Traditional Marketing Not Working? Try Growth Hacking!

Growth hacking is much more than a new marketing buzzword. It is nothing less than a revolution in marketing.

growth hacking

What Is Growth Hacking?

Growth hacking is a non-traditional marketing approach by an entrepreneur to increase adoption of his or her product. This is done by “hacking” an idea together that will result in explosive growth.

Business growth is not simply about having a good product. It’s about using an active approach to getting the word out about that product. Business growth, according to a growth hacker, is an active, not a passive process.

 

Some Growth Hacking Examples

Perhaps, the best way to describe growth hacking is through some vivid examples:

  • American Spotify exemplified growth hacking with Facebook integration.
  • AirBnb exemplified growth hacking by hijacking Craigslist to increase their website traffic and get new users.
  • Zynga exemplified growth hacking by doing cheap online advertising as well as by using Facebook alerts.
  • Author Tim Ferris exemplified growth hacking by giving away portions of his book on BitTorrent; a strategy that resulted in selling about 250,000 copies.

The Difference Between Growth Hacking and Traditional Marketing

Growth hacking is a marketing process that is ideal for startups that have not fully identified their target customer yet, for innovative product launches that have the potential for astronomical business growth, and for new businesses that don’t have the same resources as more established companies in a niche.

 

What Does A Growth Hacker Do?

A growth hacker finds or develops a great product, one that has a potential for high demand, plans or models a marketing strategy around it, and then tests these various ideas for growth potential.

Planning or modeling may consist of the following activities:

  • Figuring out how to attract people to a website via SEO and then capturing their information through an opt-in box for follow-up email marketing.
  • Figuring out how to transfer website visitors to mobile users.
  • Figuring out what would incentivize people to follow a particular social media thread, recommend a YouTube video, or promote a particular link.

In other words, the growth hacker is looking to find the answer to a particular question: what strategy or sequence of tactics will spur growth for this product?

Here, in summary, is the process:

First, find a great product.

Second, develop a list of tactics to promote interest and enthusiasm for the product.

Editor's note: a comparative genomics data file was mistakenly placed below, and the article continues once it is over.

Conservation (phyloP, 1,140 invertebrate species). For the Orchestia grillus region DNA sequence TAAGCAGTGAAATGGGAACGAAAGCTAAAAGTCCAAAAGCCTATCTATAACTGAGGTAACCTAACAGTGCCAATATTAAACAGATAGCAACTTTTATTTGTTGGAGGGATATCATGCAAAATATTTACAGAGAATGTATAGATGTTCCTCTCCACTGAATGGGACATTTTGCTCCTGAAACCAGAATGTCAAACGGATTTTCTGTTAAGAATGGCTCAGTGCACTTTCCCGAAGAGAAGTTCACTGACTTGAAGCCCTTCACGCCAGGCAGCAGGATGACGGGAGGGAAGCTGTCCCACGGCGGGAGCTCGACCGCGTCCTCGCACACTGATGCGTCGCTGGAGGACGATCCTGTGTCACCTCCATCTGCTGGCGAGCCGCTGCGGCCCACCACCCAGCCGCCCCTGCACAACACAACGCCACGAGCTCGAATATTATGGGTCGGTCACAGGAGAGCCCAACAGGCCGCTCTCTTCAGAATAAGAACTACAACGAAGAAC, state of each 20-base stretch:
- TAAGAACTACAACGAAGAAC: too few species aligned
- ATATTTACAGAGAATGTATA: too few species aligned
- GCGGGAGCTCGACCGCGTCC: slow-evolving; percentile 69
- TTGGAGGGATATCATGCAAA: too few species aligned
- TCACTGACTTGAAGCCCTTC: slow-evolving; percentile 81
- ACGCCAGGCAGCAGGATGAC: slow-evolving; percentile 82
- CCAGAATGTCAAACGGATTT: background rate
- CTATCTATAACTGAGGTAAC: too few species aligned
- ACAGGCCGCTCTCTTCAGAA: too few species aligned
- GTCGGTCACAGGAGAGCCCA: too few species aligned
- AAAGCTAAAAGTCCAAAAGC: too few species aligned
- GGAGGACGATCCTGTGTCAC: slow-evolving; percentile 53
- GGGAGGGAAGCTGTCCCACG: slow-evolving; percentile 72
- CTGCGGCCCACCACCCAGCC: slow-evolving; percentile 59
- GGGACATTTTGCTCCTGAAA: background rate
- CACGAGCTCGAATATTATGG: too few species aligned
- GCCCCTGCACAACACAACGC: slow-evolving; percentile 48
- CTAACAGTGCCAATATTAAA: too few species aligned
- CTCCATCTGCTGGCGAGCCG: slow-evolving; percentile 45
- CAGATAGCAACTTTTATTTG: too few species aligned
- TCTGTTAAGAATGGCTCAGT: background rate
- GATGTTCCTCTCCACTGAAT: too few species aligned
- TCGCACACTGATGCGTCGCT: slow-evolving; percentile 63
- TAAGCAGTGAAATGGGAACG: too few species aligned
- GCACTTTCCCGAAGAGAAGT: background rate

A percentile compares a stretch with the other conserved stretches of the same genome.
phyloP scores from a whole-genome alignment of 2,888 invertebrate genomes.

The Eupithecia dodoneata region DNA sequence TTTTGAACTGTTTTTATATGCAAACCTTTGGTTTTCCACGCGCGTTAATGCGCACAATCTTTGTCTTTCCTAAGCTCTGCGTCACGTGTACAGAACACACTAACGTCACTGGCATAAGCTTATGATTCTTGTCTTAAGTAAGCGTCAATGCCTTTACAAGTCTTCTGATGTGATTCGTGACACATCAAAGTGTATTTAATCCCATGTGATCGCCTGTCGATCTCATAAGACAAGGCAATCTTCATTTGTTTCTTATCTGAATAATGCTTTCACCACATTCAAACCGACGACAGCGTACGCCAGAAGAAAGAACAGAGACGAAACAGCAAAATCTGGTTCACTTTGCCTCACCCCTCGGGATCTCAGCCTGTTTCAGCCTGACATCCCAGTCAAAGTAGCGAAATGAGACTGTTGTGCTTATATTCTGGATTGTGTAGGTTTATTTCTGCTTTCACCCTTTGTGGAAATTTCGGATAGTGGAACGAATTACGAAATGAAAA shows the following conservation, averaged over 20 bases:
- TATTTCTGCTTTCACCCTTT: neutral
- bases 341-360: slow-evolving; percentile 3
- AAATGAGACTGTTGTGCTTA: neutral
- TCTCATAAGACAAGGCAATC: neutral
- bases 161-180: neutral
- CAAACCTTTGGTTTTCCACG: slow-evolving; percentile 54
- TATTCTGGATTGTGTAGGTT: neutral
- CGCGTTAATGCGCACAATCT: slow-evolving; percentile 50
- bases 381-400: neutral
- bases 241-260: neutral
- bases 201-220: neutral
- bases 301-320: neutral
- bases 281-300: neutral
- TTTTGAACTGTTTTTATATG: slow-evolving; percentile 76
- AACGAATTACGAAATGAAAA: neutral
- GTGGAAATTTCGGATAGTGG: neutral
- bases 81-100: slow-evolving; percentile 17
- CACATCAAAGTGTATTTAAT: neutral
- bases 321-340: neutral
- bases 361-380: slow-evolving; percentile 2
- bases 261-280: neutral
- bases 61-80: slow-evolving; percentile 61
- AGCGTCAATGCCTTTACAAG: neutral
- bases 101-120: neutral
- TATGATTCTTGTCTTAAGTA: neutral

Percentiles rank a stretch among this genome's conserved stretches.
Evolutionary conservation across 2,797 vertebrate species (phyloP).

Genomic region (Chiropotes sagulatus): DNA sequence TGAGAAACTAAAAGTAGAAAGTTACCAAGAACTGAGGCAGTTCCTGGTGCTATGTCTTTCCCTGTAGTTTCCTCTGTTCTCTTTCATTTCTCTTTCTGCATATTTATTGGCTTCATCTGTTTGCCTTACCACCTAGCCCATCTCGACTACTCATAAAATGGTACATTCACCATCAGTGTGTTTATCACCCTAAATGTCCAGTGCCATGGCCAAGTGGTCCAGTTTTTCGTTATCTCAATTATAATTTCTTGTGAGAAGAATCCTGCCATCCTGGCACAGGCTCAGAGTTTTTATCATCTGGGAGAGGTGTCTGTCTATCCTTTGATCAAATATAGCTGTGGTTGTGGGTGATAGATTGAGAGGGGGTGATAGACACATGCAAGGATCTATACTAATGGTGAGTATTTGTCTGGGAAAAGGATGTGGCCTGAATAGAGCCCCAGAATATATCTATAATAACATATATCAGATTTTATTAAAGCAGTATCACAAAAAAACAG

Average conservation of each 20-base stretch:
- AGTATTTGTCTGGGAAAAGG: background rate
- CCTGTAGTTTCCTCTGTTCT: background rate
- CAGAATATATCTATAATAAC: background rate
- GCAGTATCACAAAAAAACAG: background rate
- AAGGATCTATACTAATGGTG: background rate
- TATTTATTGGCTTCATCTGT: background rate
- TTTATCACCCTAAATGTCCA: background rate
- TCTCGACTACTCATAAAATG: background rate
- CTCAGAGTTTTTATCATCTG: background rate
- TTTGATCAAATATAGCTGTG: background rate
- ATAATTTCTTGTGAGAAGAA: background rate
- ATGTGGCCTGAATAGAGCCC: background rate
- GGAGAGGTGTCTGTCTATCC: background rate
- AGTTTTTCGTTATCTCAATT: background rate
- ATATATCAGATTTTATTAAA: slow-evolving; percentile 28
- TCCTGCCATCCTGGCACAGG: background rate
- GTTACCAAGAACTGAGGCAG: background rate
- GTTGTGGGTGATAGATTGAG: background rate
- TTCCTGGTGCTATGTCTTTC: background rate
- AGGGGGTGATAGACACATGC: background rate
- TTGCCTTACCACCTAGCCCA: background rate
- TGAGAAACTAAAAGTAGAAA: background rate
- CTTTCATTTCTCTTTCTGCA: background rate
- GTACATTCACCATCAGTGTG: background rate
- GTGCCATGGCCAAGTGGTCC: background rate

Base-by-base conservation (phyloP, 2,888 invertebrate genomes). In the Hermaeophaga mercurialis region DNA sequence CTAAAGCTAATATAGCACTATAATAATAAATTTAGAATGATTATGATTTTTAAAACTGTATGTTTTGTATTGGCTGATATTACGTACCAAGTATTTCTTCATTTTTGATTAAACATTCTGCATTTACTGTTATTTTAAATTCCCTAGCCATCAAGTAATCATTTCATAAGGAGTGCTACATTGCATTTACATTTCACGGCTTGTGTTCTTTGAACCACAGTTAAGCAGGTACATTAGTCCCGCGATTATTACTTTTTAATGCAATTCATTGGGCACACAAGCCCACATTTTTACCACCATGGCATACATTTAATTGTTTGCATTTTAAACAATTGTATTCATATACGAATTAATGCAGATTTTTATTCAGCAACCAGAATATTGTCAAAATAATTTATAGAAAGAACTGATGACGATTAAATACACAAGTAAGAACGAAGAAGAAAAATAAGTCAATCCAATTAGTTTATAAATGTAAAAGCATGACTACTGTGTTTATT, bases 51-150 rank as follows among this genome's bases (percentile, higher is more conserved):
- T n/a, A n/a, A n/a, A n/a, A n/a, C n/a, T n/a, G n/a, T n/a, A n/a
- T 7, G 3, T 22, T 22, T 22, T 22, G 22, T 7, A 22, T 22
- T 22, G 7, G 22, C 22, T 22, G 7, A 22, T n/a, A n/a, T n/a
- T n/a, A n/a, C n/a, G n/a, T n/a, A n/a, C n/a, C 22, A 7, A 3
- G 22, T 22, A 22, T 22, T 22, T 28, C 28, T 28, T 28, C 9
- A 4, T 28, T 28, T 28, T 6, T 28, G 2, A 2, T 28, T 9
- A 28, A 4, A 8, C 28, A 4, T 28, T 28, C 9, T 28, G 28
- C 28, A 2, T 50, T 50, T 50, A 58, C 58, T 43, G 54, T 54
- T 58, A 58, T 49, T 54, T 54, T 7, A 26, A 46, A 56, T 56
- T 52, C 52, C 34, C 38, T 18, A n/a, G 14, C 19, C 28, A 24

Third, try out various ideas using split testing or A/B testing.

Fourth, deploy the ideas that work, or if none of them work, go back to recreating the model.

 

Actionable Growth Hacking Tactics

Here is a short list of hacking tactics that a growth hacker may use:

  1. Acquisitions. Trying out viral acquisition tactics to get existing members or users to share a product with others or trying out paid acquisition tactics like Google or Facebook ads.
  2. Sales teams. The idea here is to outsource low-cost labor populations like college interns to create an email campaign or build hundreds of SEO pages, and so on.
  3. Content marketing. Tactics include blogs, information centres , infographics, videos, and other ways to get website traffic.
  4. Email marketing. Attract traffic to a website to increase subscribers to an ezine.
  5. Search engine optimization (SEO). This is not the same as regular use of SEO, which is to optimize one website with about five major keywords. Instead, a growth hacker will create a team of people to create a large number of pages optimized for the search engines.

 

Final Thoughts

Growth hacking is not just a variation on traditional marketing. It is, in fact, a whole new approach. The focus is on growth, rapid and explosive business growth. While certain techniques may appear to be the same as those used by traditional marketers, a growth hacker uses them with a completely different purpose. While a traditional marketer is interested in getting more people to buy a product, a growth hacker is interested in making people go crazy over a new product.

Tim Ferris, for example, is not just selling books in the self-help niche; instead, he is creating a following of people who want to create a much more fulfilling lifestyle by following his “4 Hour” book series.